- Which of Gardner’s areas do you feel is/would be most challenging to address in your current work situation? Why?
- I found that the most difficult intelligence is the intrapersonal. Some students prefer to work on their own instead of being part of a group and I respect that. Some of them take a long time to become more collaborative and social. I always give choices to my students how they would like to work: on their own, with a partner or with a group. The middle school age is about creating relationships and children will eventually make friends during the course of the school year. It is uplifting for a teacher to witness that children become more content and happier when they find other children that have the same interests in common.
- Which of Gardner’s areas is/would be easiest to implement in your current work situation? Why?
- I think the interpersonal and musical intelligences will be the easiest to implement in my classroom environment. As teenagers, children like to make friends. They better communicate with each other. If there is a problem that they do not understand from my explanations, there are always other children possibly with logical-mathematical and/or spatial intelligences that can “speak” their language and make it easier for them to understand. Developing interpersonal relationships at an early age will contribute to the personal development later in life in a working environment where team work is essential.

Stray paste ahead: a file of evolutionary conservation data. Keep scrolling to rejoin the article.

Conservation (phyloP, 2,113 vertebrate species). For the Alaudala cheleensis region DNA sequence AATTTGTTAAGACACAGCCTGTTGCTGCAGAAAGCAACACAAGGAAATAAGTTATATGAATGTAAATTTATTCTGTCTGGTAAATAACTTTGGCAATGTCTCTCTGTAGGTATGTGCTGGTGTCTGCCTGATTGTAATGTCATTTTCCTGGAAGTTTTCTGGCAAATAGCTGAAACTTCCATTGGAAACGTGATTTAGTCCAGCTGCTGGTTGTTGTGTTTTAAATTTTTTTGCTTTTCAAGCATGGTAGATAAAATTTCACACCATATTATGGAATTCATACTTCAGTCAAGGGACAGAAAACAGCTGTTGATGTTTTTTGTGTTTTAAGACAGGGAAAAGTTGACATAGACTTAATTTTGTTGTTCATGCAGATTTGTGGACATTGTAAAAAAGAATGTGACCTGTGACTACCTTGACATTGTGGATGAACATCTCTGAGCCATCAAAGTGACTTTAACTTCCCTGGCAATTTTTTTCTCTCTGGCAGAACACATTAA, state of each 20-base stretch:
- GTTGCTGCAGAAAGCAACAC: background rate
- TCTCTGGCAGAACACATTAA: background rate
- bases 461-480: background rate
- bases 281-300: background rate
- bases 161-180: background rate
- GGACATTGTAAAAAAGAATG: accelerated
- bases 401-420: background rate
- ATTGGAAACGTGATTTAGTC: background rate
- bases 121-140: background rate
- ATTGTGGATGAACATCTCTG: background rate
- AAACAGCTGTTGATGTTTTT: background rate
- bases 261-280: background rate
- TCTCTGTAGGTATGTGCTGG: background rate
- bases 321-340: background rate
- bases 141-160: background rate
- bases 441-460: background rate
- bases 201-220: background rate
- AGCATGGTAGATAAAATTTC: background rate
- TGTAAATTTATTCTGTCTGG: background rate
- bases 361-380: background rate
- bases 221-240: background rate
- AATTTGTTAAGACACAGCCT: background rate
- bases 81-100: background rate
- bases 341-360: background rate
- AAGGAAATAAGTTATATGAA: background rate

- Share the most important ideas or information you gained from visiting the links located in Unit 3 Lesson 2 lesson.
- I found The Multiple Intelligences Chart to be very useful. It breaks down each type of intelligence in all possible action combinations that will come in handy in preparing lesson plans. The more intelligences a teacher addresses in students’ learning the more successful the learning process is. That is why, it is important for teachers to know their students well, their strengths, weaknesses, talents, passions, and learning styles. One of the articles states that “the multiple intelligences approach encourages teachers to regard intellectual ability more broadly. Teachers are able to see that visual arts, music, and dance can be just as valuable to students’ understanding of the world they live in as traditional academic subjects”. Through all my years of practice teaching I found this to be very true. These intellectual abilities may not be some children’s strengths but they can surely be developed and can add to their learning repertoire. All children are intelligent. When students understand the balance of their own multiple intelligences they begin to manage their own learning and value their individual strengths. The website www.scholastic.com is great for information and lesson plans. It offers a questionnaire about identifying multiple intelligences that I plan on using with my students at the beginning of the next school year. I am sure they will be curious to know what kind of learner they are.
Instructor Feedback: It’s no surprise you’re a math teacher when your strengths are logical-mathematical and spatial! I like your statement, “The more intelligences a teacher addresses in students’ learning the more successful the learning process is. That is why, it is important for teachers to know their students well, their strengths, weaknesses, talents, passions, and learning styles.” That pretty much sums up the point of Unit 3. Well done!